The Embassy of Third Nature is the proposal to unite the climates and cultures of the whole world in a new territory, generating a multi-climatic environment of social interaction. Humanity depends on the natural world, but rapid urbanization is making man and nature increasingly distant. The Embassy of Third Nature seeks to re-establish lost contact in the heart of all metropolises.
The different ethnic and social demography in every contemporary metropolis finds its identity in its culture. The climate is an integral part in the definition of this culture, and with it the cultivated species, the cuisine and the consumption of food. The Embassy of Third Nature simulates a vast range of climatic territories through the manipulation of the surface and the terrain, to re-propose the different regional climates within the same urban space, each with its own ‘diplomatic corps’. The project allows residents born abroad, in ever increasing numbers, to live a warm welcome experience and at the same time constitutes an educational experiment for those who were born and raised in that metropolis. By recreating different climatic zones in the same public space, and favoring both a social and agronomic reorganization, The Embassy of Third Nature becomes a point of reference and congregation and defines a new hybrid reality, which places itself between the current standard categories of vegetable gardens, conservatories, farmers markets and gastronomic societies. The model “The Embassy of Third Nature” combines urban, territorial and social ambitions, and can be replicated worldwide.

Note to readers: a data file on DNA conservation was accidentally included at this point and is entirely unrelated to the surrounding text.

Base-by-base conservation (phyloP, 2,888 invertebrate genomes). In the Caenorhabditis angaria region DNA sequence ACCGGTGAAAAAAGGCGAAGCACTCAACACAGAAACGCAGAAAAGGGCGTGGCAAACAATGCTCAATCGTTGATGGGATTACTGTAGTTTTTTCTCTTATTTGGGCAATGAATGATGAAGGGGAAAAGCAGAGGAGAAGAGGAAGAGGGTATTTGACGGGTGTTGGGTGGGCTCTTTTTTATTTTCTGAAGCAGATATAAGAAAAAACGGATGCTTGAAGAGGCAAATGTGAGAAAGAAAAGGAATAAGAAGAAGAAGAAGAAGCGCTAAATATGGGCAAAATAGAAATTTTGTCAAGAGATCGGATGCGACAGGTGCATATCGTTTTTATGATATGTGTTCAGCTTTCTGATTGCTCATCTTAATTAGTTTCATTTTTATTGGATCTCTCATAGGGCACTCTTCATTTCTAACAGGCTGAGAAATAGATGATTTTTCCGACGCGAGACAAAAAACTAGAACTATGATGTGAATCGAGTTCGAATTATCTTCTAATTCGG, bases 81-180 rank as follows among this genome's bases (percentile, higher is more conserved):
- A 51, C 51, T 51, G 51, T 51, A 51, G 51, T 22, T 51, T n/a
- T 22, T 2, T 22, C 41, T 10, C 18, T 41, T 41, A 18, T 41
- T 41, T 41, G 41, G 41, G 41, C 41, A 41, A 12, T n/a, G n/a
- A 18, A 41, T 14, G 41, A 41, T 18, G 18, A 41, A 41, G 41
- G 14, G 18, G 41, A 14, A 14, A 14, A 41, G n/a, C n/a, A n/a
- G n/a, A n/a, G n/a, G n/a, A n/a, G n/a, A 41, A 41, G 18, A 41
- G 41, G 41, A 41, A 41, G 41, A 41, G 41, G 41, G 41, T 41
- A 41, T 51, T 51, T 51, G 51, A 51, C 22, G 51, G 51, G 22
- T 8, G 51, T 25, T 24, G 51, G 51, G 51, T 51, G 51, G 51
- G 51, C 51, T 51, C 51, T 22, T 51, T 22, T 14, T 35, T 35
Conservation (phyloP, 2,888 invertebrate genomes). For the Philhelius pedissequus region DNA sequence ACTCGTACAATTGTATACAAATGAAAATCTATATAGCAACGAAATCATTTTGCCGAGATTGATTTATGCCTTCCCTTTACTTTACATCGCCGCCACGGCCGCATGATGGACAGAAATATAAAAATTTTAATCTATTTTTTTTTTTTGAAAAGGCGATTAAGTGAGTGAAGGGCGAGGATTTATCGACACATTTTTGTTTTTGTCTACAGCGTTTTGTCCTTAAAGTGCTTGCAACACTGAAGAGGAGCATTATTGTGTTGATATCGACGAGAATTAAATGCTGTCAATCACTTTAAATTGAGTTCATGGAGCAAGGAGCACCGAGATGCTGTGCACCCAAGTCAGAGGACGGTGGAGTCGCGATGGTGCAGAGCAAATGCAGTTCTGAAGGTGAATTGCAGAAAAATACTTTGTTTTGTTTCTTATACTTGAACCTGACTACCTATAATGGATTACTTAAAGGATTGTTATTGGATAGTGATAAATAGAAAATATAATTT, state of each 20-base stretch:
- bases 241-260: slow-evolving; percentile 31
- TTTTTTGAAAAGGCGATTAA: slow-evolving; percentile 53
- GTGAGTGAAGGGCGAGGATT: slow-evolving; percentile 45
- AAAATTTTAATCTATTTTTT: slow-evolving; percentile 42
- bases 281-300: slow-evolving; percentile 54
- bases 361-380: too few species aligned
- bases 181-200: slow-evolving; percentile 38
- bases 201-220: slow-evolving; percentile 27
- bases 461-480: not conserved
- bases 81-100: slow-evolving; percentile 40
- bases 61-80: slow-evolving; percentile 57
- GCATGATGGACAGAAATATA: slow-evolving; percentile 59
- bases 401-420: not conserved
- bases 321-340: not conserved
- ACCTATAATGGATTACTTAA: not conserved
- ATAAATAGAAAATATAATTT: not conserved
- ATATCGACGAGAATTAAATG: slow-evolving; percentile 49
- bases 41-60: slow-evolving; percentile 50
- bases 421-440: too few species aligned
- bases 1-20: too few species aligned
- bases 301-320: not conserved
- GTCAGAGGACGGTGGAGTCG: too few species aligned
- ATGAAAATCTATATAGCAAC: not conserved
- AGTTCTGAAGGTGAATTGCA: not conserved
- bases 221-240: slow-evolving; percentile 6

The project has received numerous awards:
Exhibited in the Foster and Partners studio, it was nominated for the AA Foster+Partners Sustainability Award, see link. Published in the projects review of the Architectural Association of London, see link. Selected by Royal Kew Gardens and Chicago Press to be published and become a technical manual on bioclimatic greenhouses and on how to modulate internal climates on a morphological and passive level, without the support of any plant, see link.